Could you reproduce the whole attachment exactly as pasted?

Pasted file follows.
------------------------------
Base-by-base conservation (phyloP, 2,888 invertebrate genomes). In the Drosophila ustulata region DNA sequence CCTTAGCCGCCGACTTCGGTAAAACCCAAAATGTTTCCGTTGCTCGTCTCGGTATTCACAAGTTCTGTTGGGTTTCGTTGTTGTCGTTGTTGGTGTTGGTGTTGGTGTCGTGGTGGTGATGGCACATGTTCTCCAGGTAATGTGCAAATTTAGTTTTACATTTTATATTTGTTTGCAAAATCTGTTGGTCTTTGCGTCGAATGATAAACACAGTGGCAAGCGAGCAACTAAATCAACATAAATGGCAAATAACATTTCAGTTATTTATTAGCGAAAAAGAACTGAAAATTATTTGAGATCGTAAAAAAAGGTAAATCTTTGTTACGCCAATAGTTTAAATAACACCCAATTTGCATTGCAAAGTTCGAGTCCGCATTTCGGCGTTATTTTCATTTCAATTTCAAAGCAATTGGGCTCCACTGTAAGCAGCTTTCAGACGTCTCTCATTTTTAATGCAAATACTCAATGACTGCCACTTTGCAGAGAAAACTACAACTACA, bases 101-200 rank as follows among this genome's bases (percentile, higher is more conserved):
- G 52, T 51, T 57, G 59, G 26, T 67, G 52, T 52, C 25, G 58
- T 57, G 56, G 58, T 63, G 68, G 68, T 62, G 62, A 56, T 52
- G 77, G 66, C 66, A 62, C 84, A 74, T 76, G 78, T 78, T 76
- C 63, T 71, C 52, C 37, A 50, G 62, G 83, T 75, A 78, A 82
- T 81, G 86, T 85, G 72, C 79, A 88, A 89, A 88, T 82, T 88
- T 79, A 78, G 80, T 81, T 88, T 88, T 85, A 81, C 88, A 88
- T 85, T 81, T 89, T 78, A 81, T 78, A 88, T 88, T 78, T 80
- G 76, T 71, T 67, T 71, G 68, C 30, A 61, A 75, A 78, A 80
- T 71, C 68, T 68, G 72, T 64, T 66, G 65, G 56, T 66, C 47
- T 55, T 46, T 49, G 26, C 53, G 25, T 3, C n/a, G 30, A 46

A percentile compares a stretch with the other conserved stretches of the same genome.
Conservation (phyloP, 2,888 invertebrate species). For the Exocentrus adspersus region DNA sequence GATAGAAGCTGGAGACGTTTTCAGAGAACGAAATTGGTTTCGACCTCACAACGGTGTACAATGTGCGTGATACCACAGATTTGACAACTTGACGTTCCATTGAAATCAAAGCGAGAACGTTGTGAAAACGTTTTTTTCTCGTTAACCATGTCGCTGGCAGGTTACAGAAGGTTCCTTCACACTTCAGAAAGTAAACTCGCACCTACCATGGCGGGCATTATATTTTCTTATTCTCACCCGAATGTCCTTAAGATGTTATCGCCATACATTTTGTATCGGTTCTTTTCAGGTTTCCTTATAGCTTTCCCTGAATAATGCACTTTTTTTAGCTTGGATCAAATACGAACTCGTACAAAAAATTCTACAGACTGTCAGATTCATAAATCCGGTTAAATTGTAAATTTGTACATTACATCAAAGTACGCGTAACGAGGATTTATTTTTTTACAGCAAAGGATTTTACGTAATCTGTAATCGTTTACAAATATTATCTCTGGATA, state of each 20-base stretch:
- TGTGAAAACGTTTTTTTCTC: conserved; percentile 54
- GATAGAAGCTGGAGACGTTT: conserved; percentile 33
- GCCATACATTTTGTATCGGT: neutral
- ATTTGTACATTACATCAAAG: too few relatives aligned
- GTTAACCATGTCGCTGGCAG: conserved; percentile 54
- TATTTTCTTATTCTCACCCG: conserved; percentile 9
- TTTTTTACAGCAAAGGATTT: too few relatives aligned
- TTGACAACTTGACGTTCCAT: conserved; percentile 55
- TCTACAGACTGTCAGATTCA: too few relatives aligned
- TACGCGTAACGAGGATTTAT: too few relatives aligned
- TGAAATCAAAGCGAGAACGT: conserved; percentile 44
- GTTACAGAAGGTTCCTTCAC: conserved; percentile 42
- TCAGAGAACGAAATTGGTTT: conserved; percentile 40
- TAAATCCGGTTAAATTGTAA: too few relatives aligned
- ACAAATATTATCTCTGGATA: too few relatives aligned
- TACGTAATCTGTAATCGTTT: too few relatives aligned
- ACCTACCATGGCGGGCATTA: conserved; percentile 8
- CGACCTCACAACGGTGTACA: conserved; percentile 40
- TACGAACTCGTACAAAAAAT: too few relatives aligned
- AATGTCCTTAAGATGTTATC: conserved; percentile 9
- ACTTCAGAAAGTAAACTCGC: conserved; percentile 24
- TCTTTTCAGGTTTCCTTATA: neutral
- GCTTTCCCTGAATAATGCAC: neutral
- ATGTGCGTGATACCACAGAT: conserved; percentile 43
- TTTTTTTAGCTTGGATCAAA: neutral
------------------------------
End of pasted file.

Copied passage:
Base-by-base conservation (phyloP, 2,888 invertebrate genomes). In the Drosophila ustulata region DNA sequence CCTTAGCCGCCGACTTCGGTAAAACCCAAAATGTTTCCGTTGCTCGTCTCGGTATTCACAAGTTCTGTTGGGTTTCGTTGTTGTCGTTGTTGGTGTTGGTGTTGGTGTCGTGGTGGTGATGGCACATGTTCTCCAGGTAATGTGCAAATTTAGTTTTACATTTTATATTTGTTTGCAAAATCTGTTGGTCTTTGCGTCGAATGATAAACACAGTGGCAAGCGAGCAACTAAATCAACATAAATGGCAAATAACATTTCAGTTATTTATTAGCGAAAAAGAACTGAAAATTATTTGAGATCGTAAAAAAAGGTAAATCTTTGTTACGCCAATAGTTTAAATAACACCCAATTTGCATTGCAAAGTTCGAGTCCGCATTTCGGCGTTATTTTCATTTCAATTTCAAAGCAATTGGGCTCCACTGTAAGCAGCTTTCAGACGTCTCTCATTTTTAATGCAAATACTCAATGACTGCCACTTTGCAGAGAAAACTACAACTACA, bases 101-200 rank as follows among this genome's bases (percentile, higher is more conserved):
- G 52, T 51, T 57, G 59, G 26, T 67, G 52, T 52, C 25, G 58
- T 57, G 56, G 58, T 63, G 68, G 68, T 62, G 62, A 56, T 52
- G 77, G 66, C 66, A 62, C 84, A 74, T 76, G 78, T 78, T 76
- C 63, T 71, C 52, C 37, A 50, G 62, G 83, T 75, A 78, A 82
- T 81, G 86, T 85, G 72, C 79, A 88, A 89, A 88, T 82, T 88
- T 79, A 78, G 80, T 81, T 88, T 88, T 85, A 81, C 88, A 88
- T 85, T 81, T 89, T 78, A 81, T 78, A 88, T 88, T 78, T 80
- G 76, T 71, T 67, T 71, G 68, C 30, A 61, A 75, A 78, A 80
- T 71, C 68, T 68, G 72, T 64, T 66, G 65, G 56, T 66, C 47
- T 55, T 46, T 49, G 26, C 53, G 25, T 3, C n/a, G 30, A 46

A percentile compares a stretch with the other conserved stretches of the same genome.
Conservation (phyloP, 2,888 invertebrate species). For the Exocentrus adspersus region DNA sequence GATAGAAGCTGGAGACGTTTTCAGAGAACGAAATTGGTTTCGACCTCACAACGGTGTACAATGTGCGTGATACCACAGATTTGACAACTTGACGTTCCATTGAAATCAAAGCGAGAACGTTGTGAAAACGTTTTTTTCTCGTTAACCATGTCGCTGGCAGGTTACAGAAGGTTCCTTCACACTTCAGAAAGTAAACTCGCACCTACCATGGCGGGCATTATATTTTCTTATTCTCACCCGAATGTCCTTAAGATGTTATCGCCATACATTTTGTATCGGTTCTTTTCAGGTTTCCTTATAGCTTTCCCTGAATAATGCACTTTTTTTAGCTTGGATCAAATACGAACTCGTACAAAAAATTCTACAGACTGTCAGATTCATAAATCCGGTTAAATTGTAAATTTGTACATTACATCAAAGTACGCGTAACGAGGATTTATTTTTTTACAGCAAAGGATTTTACGTAATCTGTAATCGTTTACAAATATTATCTCTGGATA, state of each 20-base stretch:
- TGTGAAAACGTTTTTTTCTC: conserved; percentile 54
- GATAGAAGCTGGAGACGTTT: conserved; percentile 33
- GCCATACATTTTGTATCGGT: neutral
- ATTTGTACATTACATCAAAG: too few relatives aligned
- GTTAACCATGTCGCTGGCAG: conserved; percentile 54
- TATTTTCTTATTCTCACCCG: conserved; percentile 9
- TTTTTTACAGCAAAGGATTT: too few relatives aligned
- TTGACAACTTGACGTTCCAT: conserved; percentile 55
- TCTACAGACTGTCAGATTCA: too few relatives aligned
- TACGCGTAACGAGGATTTAT: too few relatives aligned
- TGAAATCAAAGCGAGAACGT: conserved; percentile 44
- GTTACAGAAGGTTCCTTCAC: conserved; percentile 42
- TCAGAGAACGAAATTGGTTT: conserved; percentile 40
- TAAATCCGGTTAAATTGTAA: too few relatives aligned
- ACAAATATTATCTCTGGATA: too few relatives aligned
- TACGTAATCTGTAATCGTTT: too few relatives aligned
- ACCTACCATGGCGGGCATTA: conserved; percentile 8
- CGACCTCACAACGGTGTACA: conserved; percentile 40
- TACGAACTCGTACAAAAAAT: too few relatives aligned
- AATGTCCTTAAGATGTTATC: conserved; percentile 9
- ACTTCAGAAAGTAAACTCGC: conserved; percentile 24
- TCTTTTCAGGTTTCCTTATA: neutral
- GCTTTCCCTGAATAATGCAC: neutral
- ATGTGCGTGATACCACAGAT: conserved; percentile 43
- TTTTTTTAGCTTGGATCAAA: neutral